I'm a newbie in this field so forgive me if I'm considering things wrong. As much as I can see, the newly published image of the Sgr A* looks pretty much the same as M87 released years ago. I'm wondering why the appearance of both nuclei are the same while M87 has a massive, active galactic nucleus with strong radio emissions and long relativistic jets, but the Sgr A* is not an AGN, is not as massive as M87 and doesn't have radio emissions as strong as M87 and yet the image of the accretion disks look quite the same?

From Wikipedia:

The comparatively small mass of this supermassive black hole, along with the low luminosity of the radio and infrared emission lines, imply that the Milky Way is not a Seyfert galaxy.

Actually I was expecting a simple dark circle with a narrow accretion disk with somehow lower luminosity(temperature?) in the image.


1 Answer 1


The rings are not direct images of accretion disks. They are blurred images of the gravitationally lensed light from all around the black holes, with a central "shadow" due to photon orbits that fall into the black hole.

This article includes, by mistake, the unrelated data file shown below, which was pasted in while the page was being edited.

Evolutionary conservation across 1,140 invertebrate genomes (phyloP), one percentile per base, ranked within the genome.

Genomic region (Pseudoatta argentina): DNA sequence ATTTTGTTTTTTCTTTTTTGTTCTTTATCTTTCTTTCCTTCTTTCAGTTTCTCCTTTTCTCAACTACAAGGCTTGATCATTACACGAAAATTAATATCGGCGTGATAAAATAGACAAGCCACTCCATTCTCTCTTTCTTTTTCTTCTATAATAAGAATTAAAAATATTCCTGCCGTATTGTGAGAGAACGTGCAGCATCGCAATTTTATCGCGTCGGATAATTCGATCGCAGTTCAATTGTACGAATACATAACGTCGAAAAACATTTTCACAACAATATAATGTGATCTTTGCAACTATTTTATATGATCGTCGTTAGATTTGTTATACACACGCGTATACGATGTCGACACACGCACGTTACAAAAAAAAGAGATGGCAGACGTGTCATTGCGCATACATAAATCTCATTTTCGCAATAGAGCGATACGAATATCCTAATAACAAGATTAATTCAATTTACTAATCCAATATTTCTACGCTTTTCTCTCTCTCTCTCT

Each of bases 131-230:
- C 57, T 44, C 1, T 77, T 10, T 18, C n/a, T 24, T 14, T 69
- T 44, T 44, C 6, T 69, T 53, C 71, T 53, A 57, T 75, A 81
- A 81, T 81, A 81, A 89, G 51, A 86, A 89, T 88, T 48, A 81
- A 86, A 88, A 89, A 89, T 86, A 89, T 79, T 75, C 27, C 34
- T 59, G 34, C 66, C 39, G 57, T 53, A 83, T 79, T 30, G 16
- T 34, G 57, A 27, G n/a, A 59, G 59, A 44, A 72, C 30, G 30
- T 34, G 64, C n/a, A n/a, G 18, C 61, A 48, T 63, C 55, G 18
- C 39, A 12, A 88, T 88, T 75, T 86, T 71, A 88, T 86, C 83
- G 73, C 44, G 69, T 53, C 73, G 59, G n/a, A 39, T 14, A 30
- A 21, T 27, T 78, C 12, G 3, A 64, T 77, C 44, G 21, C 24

These are consequences of extreme bending of light close to the black hole, which means that light coming from multiple directions around the black hole is bent into the line of sight and appears as a ring around the black hole, while light that gets any closer falls into the black hole. When observed from a great distance, the central shadow appears to have a diameter of about 5 times the Schwarzschild radius of the black hole.

The central shadows of M87 and Sgr A* are a similar apparent diameter because their linear size depends on the Schwarzschild radius and hence the mass of the black hole, whilst the apparent angular size then depends how far away the black hole is. Since the M87 black hole is 1500 times more massive and 2000 times further away than Sgr A*, then their rings have a similar angular diameter.

In terms of brightness and temperature, you can't tell anything from false-colour, monochromatic images. The Sgr A* source is much less luminous, because the accretion rate is much lower than in M87. But it is 2000 times closer. In fact there is about 4 times as much flux at 1.3 mm wavelengths coming from the compact source in Sgr A*.

  • 1
    $\begingroup$ +n! for an "illuminating" overview $\endgroup$
    – uhoh
    May 14, 2022 at 0:30

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